High daytime temperatures negatively influence plant development, while certain crops need chilly nighttime temperatures.
Heat waves can increase the likelihood of cattle suffering from heat stress, mainly if nighttime temperatures stay high and animals cannot cool down.
Heat stress may cause milk supply to drop, growth to decrease, and conception rates to drop.
Heat waves may intensify droughts and wildfires, significantly influencing a winter fodder shortage culture.
For example, the 2021 West drought forced North Dakota cattle farmers to sell their animals due to a winter fodder shortage.
California wildfires have destroyed agricultural property, boosting the cost of insurance for farmers and vineyards.
Warmer temperatures impact several parts of the energy system in the United States, including production, transmission, and demand.
While greater summer temperatures boost cooling demand, they may also reduce transmission line capacity, potentially leading to electrical dependability difficulties such as rolling blackouts during heat waves.
Although milder winters would lower the demand for heating, modeling indicates that overall U.S. energy use will rise in a warmer future.
Furthermore, when rivers and lakes warm, their ability to absorb waste heat from power plants diminishes.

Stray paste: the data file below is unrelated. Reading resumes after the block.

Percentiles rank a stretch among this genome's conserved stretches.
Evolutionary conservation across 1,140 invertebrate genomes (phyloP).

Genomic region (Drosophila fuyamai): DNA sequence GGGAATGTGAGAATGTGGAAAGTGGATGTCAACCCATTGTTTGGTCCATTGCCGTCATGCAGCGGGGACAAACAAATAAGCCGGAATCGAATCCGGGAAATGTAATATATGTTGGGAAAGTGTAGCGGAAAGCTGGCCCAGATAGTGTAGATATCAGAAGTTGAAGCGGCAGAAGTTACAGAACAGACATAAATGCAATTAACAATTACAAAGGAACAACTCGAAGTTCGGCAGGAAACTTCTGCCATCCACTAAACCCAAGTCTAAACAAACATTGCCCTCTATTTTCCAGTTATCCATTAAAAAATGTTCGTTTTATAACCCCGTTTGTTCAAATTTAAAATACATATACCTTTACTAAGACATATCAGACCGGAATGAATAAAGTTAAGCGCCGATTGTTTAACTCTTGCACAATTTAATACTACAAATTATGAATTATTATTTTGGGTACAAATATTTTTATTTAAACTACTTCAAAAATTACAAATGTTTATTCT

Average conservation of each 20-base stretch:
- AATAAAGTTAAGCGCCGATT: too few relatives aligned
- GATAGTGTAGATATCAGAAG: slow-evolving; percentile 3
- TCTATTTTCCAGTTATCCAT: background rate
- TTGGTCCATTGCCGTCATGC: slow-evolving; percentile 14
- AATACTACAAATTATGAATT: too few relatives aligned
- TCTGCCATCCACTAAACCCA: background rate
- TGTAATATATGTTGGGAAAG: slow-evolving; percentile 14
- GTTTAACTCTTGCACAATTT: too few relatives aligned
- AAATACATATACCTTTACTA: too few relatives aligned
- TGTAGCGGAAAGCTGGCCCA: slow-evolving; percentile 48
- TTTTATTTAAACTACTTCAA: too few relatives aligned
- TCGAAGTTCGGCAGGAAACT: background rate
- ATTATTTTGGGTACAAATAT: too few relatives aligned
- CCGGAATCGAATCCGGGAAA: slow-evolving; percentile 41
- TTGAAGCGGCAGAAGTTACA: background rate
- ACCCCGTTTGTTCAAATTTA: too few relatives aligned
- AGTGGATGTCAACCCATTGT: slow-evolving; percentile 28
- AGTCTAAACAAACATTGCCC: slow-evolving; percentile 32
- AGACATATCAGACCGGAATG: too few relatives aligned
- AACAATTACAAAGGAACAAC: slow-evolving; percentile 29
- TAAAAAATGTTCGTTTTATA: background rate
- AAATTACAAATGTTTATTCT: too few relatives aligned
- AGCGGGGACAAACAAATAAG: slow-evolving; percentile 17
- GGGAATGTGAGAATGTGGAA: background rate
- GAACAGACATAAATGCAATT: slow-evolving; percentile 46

This reduces the thermal efficiency of power generation, making it difficult for power plants to meet environmental rules governing the temperature of their cooling water.
It may result in power plant shutdowns.
Flooding is one of the potential consequences of heavy rain, as is the risk to human life, damage to buildings and infrastructure, and crop and livestock loss.
Heavy rain is defined as more than or equal to 2 inches (50 mm) of rain in 24 hours.
Climate change has the potential to alter the intensity and frequency of precipitation. Warmer oceans cause more water to evaporate into the atmosphere.
More moisture-laden air can produce more intense precipitation, such as heavier rain and snow storms, when it moves over land or converges into a storm system.
Warm air can store more moisture than chilly air. It typically rains more heavily when the warmer air cools, and the water condenses.
Climate change is already expected to exacerbate extreme heat and rainfall.
Heavy summer rain will become more common in the northern hemisphere as the climate warms.
Storms carry more moisture after a heat wave than in the past.
The moisture in the air changes with temperature: raise the temperature by 1°C, and the air can hold 7% more water.
So, avoiding flooding caused by heavy rains is only possible if climate change-induced global warming is stopped or reduced.